Living With Autism Part 6: Obsessions

rain man

When I was a kid (I believe I’m old enough to say that now), I was addicted to and obsessed with video games.  Even after my parents limited my freedom to play so that I was only allowed to play on the weekends, I would still play four to five hours straight on Sunday afternoons while my parents passed out (for a long nap) upstairs.  While that may not actually seem like a long time to some very dedicated gamers today, this was before a time when playing video games as entertainment on YouTube and getting payed for it was a thing.

Through long video game fasts that typically lasted six months to a whole year, and even going so far as stowing the Xbox away in the garage, my parents were successful in influencing my addiction.  Today, I currently only play two games (Minecraft and Tomb Raider), and even so I only play them once a week.  I’m still not sure if its because of a subconscious restraint or because I simply get bored with games fast.  I still love certain video games and I love some of the work and effort that’s put into making them.  These days however, I watch other people play video games on YouTube more than I play video games myself.

In an article from the National Autistic Society you can read in full here, obsessions, repetitive behavior, and routines ‘can be a source of enjoyment for a person with autism and a way of coping with everyday life’.  There really is no limit to the items and things that autistic people can be obsessed with.  An interest in collecting is quite common too which can sometimes be hell for the person’s bank account (refer to Living With Autism Part 5).

Now, video game addiction is absolutely not just something that autistic people can have a problem with, I understand that.  But it wasn’t enough for me to just play them.  Sometimes if me and my brother had to visit Dad’s office at church, we’d take the video game manuals (remember those?) with us to look at the pictures or reread certain sections even though we pretty much knew how to play the games inside and out.  Video games would take up quite literally about 80% of my thought process, and as you can well imagine, it drove me nuts whenever video games were taken away from me.  I was a pretty rebellious guy, so getting that taken away from me was fairly common.

But it didn’t end there.  One obsession always seemed to be able to replace another, and it has been that way to this day.  It’s not something that I was able to grow out of, it tagged along with me.  When I wasn’t obsessed with video games right around that same time, I was obsessed with Spongebob Squarepants (I know).  I’d watch the episodes on a very consistent basis, read Spongebob books, write my own Spongebob books, get toys, and even have a good number of dreams about it.  It would typically dominate my thoughts and it was mostly what I’d talk about.  Still, despite all that, I have to give Spongebob massive credit for being what brought me and a good friend of mine together.  Can’t argue with that.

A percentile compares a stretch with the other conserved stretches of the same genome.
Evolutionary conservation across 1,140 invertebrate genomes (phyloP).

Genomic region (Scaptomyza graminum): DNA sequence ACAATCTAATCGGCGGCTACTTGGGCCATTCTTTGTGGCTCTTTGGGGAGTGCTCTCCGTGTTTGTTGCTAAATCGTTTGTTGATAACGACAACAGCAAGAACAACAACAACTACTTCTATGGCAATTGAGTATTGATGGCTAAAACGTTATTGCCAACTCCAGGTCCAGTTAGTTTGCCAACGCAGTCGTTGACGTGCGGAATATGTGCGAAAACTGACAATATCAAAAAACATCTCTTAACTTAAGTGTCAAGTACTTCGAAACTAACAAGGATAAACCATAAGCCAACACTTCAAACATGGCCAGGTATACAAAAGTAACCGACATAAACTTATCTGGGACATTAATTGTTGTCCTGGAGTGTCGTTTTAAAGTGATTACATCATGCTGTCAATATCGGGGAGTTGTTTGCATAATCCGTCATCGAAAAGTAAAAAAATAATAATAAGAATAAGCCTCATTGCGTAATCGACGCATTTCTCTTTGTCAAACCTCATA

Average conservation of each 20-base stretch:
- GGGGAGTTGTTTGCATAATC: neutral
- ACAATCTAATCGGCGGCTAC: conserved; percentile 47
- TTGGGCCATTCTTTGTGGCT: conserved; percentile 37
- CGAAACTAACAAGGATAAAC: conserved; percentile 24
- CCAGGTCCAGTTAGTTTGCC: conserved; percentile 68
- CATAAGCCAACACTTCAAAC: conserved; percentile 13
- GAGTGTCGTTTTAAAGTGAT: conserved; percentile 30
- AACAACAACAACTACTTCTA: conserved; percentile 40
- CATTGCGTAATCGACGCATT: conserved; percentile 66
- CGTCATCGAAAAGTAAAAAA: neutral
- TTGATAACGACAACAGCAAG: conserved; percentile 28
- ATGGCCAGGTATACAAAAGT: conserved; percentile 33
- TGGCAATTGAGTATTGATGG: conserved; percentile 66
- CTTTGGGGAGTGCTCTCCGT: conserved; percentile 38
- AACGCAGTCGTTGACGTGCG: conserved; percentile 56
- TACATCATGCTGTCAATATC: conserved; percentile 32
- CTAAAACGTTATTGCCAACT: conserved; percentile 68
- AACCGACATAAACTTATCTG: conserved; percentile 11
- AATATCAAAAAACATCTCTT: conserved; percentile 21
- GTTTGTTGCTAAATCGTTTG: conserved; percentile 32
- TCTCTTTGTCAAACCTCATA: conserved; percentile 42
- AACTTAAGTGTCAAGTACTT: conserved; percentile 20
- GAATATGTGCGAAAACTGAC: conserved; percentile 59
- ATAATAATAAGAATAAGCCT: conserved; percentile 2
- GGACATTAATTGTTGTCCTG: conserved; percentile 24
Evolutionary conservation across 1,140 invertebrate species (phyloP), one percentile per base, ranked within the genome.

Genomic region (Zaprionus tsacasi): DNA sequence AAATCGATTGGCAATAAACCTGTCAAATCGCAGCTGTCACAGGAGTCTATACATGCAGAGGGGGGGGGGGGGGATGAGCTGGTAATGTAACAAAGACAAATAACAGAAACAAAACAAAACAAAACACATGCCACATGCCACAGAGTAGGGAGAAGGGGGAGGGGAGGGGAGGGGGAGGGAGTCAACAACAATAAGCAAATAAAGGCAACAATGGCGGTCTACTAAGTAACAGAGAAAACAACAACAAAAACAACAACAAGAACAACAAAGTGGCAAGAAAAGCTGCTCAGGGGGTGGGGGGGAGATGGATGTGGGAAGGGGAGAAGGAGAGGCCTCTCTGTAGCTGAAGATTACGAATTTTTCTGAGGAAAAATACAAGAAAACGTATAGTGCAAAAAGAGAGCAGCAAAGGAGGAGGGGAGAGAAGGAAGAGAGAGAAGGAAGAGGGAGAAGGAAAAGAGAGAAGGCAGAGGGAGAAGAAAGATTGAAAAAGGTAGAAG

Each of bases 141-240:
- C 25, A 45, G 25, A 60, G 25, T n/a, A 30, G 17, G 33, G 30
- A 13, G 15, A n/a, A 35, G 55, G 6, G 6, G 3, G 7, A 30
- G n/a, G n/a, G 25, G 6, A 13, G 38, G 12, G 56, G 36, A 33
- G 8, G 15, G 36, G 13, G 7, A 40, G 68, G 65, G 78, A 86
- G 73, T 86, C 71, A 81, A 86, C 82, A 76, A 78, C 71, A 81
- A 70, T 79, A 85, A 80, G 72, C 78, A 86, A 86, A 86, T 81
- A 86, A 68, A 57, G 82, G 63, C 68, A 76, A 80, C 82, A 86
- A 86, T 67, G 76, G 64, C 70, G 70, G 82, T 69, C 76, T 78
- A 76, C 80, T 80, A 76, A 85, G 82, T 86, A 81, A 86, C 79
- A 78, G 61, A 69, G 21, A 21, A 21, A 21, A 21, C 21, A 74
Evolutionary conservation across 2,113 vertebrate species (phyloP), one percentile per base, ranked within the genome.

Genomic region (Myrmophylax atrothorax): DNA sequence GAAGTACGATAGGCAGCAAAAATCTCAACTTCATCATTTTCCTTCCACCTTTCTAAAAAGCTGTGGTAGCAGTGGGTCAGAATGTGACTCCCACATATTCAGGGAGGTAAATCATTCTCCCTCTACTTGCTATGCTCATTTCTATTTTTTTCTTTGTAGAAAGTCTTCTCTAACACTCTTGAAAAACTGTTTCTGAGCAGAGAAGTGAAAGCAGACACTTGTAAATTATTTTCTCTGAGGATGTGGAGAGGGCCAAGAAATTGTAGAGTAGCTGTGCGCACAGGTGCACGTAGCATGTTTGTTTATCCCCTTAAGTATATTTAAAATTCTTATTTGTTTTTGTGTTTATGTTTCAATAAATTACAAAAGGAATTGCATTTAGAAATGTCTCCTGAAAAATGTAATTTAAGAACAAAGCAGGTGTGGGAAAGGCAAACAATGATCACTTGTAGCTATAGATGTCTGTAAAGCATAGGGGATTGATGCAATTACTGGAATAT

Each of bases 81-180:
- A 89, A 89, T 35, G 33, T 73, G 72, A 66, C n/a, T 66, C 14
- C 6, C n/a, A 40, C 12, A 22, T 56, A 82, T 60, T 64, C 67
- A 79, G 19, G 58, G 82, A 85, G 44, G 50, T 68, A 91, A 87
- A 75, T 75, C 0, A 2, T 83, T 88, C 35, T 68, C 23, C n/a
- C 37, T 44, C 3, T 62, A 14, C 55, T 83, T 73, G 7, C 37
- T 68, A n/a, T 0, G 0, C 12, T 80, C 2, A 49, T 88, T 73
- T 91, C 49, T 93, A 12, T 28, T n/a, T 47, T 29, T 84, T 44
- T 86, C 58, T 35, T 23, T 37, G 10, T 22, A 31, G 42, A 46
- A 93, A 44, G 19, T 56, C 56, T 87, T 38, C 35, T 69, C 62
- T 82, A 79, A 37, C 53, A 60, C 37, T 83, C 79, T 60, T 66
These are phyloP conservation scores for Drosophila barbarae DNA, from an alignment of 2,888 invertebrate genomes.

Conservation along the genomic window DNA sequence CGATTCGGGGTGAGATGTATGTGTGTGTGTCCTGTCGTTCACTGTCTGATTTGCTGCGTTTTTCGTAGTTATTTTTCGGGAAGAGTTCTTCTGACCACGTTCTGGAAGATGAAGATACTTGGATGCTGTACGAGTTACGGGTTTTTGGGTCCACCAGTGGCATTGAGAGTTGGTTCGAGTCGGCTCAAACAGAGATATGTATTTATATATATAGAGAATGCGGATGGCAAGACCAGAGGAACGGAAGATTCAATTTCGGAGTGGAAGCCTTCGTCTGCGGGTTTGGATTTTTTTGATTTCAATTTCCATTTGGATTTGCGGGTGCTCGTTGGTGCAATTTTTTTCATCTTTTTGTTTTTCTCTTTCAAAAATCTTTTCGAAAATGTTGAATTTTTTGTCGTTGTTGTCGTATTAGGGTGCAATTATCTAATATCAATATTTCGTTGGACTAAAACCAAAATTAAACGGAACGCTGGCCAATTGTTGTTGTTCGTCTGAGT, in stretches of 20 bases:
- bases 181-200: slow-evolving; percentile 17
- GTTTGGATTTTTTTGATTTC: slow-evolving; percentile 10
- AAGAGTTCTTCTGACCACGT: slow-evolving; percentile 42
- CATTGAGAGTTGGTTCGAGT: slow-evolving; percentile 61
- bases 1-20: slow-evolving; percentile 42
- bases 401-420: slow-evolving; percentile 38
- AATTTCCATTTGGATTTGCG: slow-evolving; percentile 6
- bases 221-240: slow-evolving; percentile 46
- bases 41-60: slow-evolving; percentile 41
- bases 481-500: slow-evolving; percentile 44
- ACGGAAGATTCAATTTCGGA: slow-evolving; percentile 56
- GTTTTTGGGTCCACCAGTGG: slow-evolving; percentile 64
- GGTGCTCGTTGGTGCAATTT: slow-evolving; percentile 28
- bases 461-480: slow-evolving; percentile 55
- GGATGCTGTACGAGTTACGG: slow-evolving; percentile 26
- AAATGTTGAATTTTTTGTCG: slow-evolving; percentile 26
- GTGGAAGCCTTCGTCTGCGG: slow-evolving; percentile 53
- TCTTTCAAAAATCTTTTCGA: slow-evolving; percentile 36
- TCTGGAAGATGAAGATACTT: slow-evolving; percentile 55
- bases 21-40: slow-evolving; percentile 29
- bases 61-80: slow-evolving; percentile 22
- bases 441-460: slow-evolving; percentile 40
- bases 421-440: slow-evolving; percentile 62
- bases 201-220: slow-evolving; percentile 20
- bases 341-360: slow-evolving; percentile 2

Through the years, the obsession went from Star Wars to Lord of the Rings to a web series called Red vs Blue and so on and so forth.  For some reason I was always into the big franchises.  I’d want to discuss everything with myself as well as with others who have seen and experienced that stuff themselves.  My dad would comment that I never seemed to ever get enough and he spoke truth.  How many times will I rewatch the same fight scene in The Hobbit: The Desolation Of Smaug before I feel like vomiting because I can’t stand to look at it anymore?  How many times will I repeat the same lines of dialogue to myself over and over again to practice the voice and delivery before I feel like trying to practice a new impersonation?  When will I realize that there’s simply nothing more to analyze in the ending from the game The Last Of Us?  When will I stop asking nerdy questions right now?

I think a question a lot of people ask is why do people like me have this odd, obsessive fascination for stuff that, to a lot of you, doesn’t matter?  Well, the answer is very simple but would probably be disappointing to you.  The answer is: I don’t know.  That’s it.  I don’t really know why I have these strong feelings towards stuff.  If I was to give you another answer that’s at least semi-satisfactory, I’d say the reason for having these odd obsessions is connected to the fact that it’s a method in coping with real life.  It’s actually relaxing.  Very rarely am I transfixed on my obsessions and feeling like I want out.  It’s an escape from the chaos of the world that I want no part in.  Having a very particular thought process and a very particular structure in routine every day helps me stay focused and hopeful.

Does it sound like a comfort zone?  It definitely does, but that’s something that autistic people are very fond of, and they typically don’t want it any other way.  There are autistic people like Raymond from the great movie Rain Man that wants everything set in a particular way, and it’s harder to try and get the person used to a new schedule.  It’s something that needs to be dealt with with patience and understanding.  The link I put in the third paragraph offers some very helpful ideas in helping autistic people sort out those issues, especially if you’re a parent raising an autistic child.

To visit the National Autistic Society’s full website, click here

 

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